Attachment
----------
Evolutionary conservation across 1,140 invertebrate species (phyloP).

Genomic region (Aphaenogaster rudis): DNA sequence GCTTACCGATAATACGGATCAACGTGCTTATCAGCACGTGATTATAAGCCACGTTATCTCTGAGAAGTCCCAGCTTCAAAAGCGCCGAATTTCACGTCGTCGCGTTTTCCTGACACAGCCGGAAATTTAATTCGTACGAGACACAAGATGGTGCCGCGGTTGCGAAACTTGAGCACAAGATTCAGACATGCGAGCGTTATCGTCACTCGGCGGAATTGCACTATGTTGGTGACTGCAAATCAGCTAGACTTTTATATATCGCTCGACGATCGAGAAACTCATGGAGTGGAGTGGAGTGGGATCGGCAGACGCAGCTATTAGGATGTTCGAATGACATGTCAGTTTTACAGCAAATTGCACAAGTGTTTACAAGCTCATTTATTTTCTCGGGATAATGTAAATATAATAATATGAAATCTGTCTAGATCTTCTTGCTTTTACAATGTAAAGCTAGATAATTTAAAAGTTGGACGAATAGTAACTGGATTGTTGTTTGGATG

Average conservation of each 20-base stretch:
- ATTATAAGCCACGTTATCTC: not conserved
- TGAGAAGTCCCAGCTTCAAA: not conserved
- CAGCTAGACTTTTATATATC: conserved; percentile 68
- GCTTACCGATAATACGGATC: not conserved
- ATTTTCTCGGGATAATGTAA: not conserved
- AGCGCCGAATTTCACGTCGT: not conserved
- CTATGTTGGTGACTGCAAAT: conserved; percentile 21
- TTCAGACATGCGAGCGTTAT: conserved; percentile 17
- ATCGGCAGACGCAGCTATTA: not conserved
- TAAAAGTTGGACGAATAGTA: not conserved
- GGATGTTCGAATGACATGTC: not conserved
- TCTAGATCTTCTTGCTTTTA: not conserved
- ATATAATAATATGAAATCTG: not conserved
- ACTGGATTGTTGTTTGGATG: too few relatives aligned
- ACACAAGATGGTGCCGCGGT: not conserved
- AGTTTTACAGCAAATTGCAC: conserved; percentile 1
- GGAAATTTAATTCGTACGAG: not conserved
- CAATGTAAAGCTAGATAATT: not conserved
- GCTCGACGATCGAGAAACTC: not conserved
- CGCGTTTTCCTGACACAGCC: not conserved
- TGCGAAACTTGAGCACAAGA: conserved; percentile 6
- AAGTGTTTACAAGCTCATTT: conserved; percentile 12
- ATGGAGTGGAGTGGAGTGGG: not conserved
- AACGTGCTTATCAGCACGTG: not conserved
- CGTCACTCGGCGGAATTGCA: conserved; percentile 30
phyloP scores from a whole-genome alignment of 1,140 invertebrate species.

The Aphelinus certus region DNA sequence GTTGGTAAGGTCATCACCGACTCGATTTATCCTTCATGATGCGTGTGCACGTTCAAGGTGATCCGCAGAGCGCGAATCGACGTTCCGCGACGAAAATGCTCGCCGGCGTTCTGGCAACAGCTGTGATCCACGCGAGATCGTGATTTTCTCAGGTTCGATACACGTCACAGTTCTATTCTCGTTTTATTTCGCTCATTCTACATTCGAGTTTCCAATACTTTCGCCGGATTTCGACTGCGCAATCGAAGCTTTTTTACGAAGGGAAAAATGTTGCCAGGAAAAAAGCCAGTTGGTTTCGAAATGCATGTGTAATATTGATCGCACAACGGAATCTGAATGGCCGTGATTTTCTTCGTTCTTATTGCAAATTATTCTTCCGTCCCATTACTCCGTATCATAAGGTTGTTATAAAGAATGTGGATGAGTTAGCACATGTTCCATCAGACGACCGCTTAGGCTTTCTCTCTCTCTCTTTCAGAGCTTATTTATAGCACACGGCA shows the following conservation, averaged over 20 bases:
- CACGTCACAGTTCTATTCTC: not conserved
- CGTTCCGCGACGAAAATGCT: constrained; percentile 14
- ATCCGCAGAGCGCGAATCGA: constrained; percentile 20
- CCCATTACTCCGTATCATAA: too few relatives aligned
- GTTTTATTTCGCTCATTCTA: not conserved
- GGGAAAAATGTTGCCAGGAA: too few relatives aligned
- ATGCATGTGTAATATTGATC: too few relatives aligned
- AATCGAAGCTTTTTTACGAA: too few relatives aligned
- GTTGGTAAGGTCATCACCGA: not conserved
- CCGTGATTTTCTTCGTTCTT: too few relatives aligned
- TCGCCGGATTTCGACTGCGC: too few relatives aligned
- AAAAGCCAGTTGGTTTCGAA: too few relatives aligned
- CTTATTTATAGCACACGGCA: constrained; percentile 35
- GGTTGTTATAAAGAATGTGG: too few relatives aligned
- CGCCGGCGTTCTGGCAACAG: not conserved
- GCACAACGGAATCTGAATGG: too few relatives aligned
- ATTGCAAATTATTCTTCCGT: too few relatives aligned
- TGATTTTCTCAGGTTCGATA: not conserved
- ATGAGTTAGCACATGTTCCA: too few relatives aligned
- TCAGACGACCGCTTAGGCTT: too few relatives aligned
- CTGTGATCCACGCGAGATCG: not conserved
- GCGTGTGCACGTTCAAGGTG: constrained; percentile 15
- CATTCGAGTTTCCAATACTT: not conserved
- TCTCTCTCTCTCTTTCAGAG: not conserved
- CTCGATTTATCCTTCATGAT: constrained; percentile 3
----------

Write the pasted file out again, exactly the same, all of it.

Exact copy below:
Evolutionary conservation across 1,140 invertebrate species (phyloP).

Genomic region (Aphaenogaster rudis): DNA sequence GCTTACCGATAATACGGATCAACGTGCTTATCAGCACGTGATTATAAGCCACGTTATCTCTGAGAAGTCCCAGCTTCAAAAGCGCCGAATTTCACGTCGTCGCGTTTTCCTGACACAGCCGGAAATTTAATTCGTACGAGACACAAGATGGTGCCGCGGTTGCGAAACTTGAGCACAAGATTCAGACATGCGAGCGTTATCGTCACTCGGCGGAATTGCACTATGTTGGTGACTGCAAATCAGCTAGACTTTTATATATCGCTCGACGATCGAGAAACTCATGGAGTGGAGTGGAGTGGGATCGGCAGACGCAGCTATTAGGATGTTCGAATGACATGTCAGTTTTACAGCAAATTGCACAAGTGTTTACAAGCTCATTTATTTTCTCGGGATAATGTAAATATAATAATATGAAATCTGTCTAGATCTTCTTGCTTTTACAATGTAAAGCTAGATAATTTAAAAGTTGGACGAATAGTAACTGGATTGTTGTTTGGATG

Average conservation of each 20-base stretch:
- ATTATAAGCCACGTTATCTC: not conserved
- TGAGAAGTCCCAGCTTCAAA: not conserved
- CAGCTAGACTTTTATATATC: conserved; percentile 68
- GCTTACCGATAATACGGATC: not conserved
- ATTTTCTCGGGATAATGTAA: not conserved
- AGCGCCGAATTTCACGTCGT: not conserved
- CTATGTTGGTGACTGCAAAT: conserved; percentile 21
- TTCAGACATGCGAGCGTTAT: conserved; percentile 17
- ATCGGCAGACGCAGCTATTA: not conserved
- TAAAAGTTGGACGAATAGTA: not conserved
- GGATGTTCGAATGACATGTC: not conserved
- TCTAGATCTTCTTGCTTTTA: not conserved
- ATATAATAATATGAAATCTG: not conserved
- ACTGGATTGTTGTTTGGATG: too few relatives aligned
- ACACAAGATGGTGCCGCGGT: not conserved
- AGTTTTACAGCAAATTGCAC: conserved; percentile 1
- GGAAATTTAATTCGTACGAG: not conserved
- CAATGTAAAGCTAGATAATT: not conserved
- GCTCGACGATCGAGAAACTC: not conserved
- CGCGTTTTCCTGACACAGCC: not conserved
- TGCGAAACTTGAGCACAAGA: conserved; percentile 6
- AAGTGTTTACAAGCTCATTT: conserved; percentile 12
- ATGGAGTGGAGTGGAGTGGG: not conserved
- AACGTGCTTATCAGCACGTG: not conserved
- CGTCACTCGGCGGAATTGCA: conserved; percentile 30
phyloP scores from a whole-genome alignment of 1,140 invertebrate species.

The Aphelinus certus region DNA sequence GTTGGTAAGGTCATCACCGACTCGATTTATCCTTCATGATGCGTGTGCACGTTCAAGGTGATCCGCAGAGCGCGAATCGACGTTCCGCGACGAAAATGCTCGCCGGCGTTCTGGCAACAGCTGTGATCCACGCGAGATCGTGATTTTCTCAGGTTCGATACACGTCACAGTTCTATTCTCGTTTTATTTCGCTCATTCTACATTCGAGTTTCCAATACTTTCGCCGGATTTCGACTGCGCAATCGAAGCTTTTTTACGAAGGGAAAAATGTTGCCAGGAAAAAAGCCAGTTGGTTTCGAAATGCATGTGTAATATTGATCGCACAACGGAATCTGAATGGCCGTGATTTTCTTCGTTCTTATTGCAAATTATTCTTCCGTCCCATTACTCCGTATCATAAGGTTGTTATAAAGAATGTGGATGAGTTAGCACATGTTCCATCAGACGACCGCTTAGGCTTTCTCTCTCTCTCTTTCAGAGCTTATTTATAGCACACGGCA shows the following conservation, averaged over 20 bases:
- CACGTCACAGTTCTATTCTC: not conserved
- CGTTCCGCGACGAAAATGCT: constrained; percentile 14
- ATCCGCAGAGCGCGAATCGA: constrained; percentile 20
- CCCATTACTCCGTATCATAA: too few relatives aligned
- GTTTTATTTCGCTCATTCTA: not conserved
- GGGAAAAATGTTGCCAGGAA: too few relatives aligned
- ATGCATGTGTAATATTGATC: too few relatives aligned
- AATCGAAGCTTTTTTACGAA: too few relatives aligned
- GTTGGTAAGGTCATCACCGA: not conserved
- CCGTGATTTTCTTCGTTCTT: too few relatives aligned
- TCGCCGGATTTCGACTGCGC: too few relatives aligned
- AAAAGCCAGTTGGTTTCGAA: too few relatives aligned
- CTTATTTATAGCACACGGCA: constrained; percentile 35
- GGTTGTTATAAAGAATGTGG: too few relatives aligned
- CGCCGGCGTTCTGGCAACAG: not conserved
- GCACAACGGAATCTGAATGG: too few relatives aligned
- ATTGCAAATTATTCTTCCGT: too few relatives aligned
- TGATTTTCTCAGGTTCGATA: not conserved
- ATGAGTTAGCACATGTTCCA: too few relatives aligned
- TCAGACGACCGCTTAGGCTT: too few relatives aligned
- CTGTGATCCACGCGAGATCG: not conserved
- GCGTGTGCACGTTCAAGGTG: constrained; percentile 15
- CATTCGAGTTTCCAATACTT: not conserved
- TCTCTCTCTCTCTTTCAGAG: not conserved
- CTCGATTTATCCTTCATGAT: constrained; percentile 3